"Oh..." I said, again. "So, we - I assume you are including me, or you wouldn't have invited me to this meeting - are going to Oak Island and having an actual, serious..."

"Treasure hunt!" Dutch repeated, laughing as he caught the lead-in I fed him.

Over the next two hours our little trio exchanged information, then plotted, planned and schemed. In the process I got some information on my semi-nemesis. The good news was that there was no sign that Gaunt had returned or was trying to. That still left us with the larger problem, which we proceed to address. When we were done we had a well-organized campaign, one where each of us knew our part, and where each part was important. There would be others assisting us, of course, but we were the core group.

My own benefit from this was that if we did, somehow, reduce the rising impact of magic, that made it even harder for Gaunt to return.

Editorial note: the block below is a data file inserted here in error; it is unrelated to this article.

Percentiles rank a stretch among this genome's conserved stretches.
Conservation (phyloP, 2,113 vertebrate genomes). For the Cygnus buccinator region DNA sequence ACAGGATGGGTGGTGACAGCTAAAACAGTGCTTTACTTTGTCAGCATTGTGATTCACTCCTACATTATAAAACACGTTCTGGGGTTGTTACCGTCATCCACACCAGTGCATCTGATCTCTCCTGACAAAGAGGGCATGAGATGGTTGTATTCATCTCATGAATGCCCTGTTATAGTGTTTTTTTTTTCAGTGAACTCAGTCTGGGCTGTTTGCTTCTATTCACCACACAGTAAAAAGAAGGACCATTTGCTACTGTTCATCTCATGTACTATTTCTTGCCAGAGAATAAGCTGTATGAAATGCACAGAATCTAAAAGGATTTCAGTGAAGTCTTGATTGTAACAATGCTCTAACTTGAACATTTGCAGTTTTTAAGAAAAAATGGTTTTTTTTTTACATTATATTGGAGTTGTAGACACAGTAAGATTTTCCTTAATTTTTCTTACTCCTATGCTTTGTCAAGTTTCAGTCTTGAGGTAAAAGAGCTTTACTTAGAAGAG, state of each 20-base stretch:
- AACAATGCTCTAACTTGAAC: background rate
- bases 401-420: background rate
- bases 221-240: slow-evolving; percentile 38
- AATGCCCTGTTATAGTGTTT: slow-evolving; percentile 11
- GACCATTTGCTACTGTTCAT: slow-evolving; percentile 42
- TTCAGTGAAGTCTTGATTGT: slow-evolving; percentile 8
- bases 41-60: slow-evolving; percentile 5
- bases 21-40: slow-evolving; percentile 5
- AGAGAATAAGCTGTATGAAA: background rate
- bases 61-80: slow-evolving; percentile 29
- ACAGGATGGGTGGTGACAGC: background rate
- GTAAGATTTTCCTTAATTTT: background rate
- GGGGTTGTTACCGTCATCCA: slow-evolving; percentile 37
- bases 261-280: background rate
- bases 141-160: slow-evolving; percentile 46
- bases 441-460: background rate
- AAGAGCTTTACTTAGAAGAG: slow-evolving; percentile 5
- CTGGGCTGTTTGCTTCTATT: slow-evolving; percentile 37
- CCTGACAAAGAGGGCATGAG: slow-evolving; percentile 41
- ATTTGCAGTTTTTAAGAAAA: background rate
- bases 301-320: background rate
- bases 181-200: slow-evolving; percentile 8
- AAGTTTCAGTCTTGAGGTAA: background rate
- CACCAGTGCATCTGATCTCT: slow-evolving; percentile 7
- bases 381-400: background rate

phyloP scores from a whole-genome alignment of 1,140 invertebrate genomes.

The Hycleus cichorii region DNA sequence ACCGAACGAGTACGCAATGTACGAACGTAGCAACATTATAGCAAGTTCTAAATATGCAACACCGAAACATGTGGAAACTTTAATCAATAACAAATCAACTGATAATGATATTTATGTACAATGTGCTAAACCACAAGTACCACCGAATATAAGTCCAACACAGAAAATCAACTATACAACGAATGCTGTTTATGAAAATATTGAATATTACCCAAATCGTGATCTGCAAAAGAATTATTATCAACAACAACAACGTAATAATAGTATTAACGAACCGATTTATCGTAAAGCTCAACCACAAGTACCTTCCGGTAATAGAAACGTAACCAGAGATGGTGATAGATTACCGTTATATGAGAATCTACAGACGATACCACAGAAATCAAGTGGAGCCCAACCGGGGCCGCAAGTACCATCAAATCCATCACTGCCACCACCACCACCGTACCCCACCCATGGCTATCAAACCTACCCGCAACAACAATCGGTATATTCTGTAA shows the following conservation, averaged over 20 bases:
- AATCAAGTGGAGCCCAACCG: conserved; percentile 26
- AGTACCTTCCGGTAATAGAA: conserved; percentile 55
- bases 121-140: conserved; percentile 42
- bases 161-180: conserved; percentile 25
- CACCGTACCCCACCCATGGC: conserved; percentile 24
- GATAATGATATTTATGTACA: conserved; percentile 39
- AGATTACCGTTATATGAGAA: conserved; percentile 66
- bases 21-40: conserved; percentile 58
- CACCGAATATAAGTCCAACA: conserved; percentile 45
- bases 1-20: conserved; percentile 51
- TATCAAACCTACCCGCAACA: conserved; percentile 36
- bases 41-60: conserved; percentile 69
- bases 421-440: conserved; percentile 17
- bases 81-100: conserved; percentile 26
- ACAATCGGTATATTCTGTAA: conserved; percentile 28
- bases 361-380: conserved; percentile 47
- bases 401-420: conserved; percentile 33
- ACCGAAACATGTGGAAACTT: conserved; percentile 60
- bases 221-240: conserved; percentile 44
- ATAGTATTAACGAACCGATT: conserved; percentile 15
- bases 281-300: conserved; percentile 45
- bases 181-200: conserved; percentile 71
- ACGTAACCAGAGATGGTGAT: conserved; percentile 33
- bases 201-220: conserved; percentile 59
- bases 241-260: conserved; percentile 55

During that planning session I quickly learned why I was included in the project. While I know quite a bit about magic I am not magical myself, powers notwithstanding. I can't use it any better than most people. My contribution to the effort was through my contacts and other information sources.

I sat there for a few minutes after we completed our brainstorming. Then I sighed and shook my head.

"This is going to be a mess. Just getting the permits will take months. We also need permission from the property owners, the..."

"Others without our resources have done this before us," said Fen, sternly. "We should have few problems."

"Yes, Ma'am."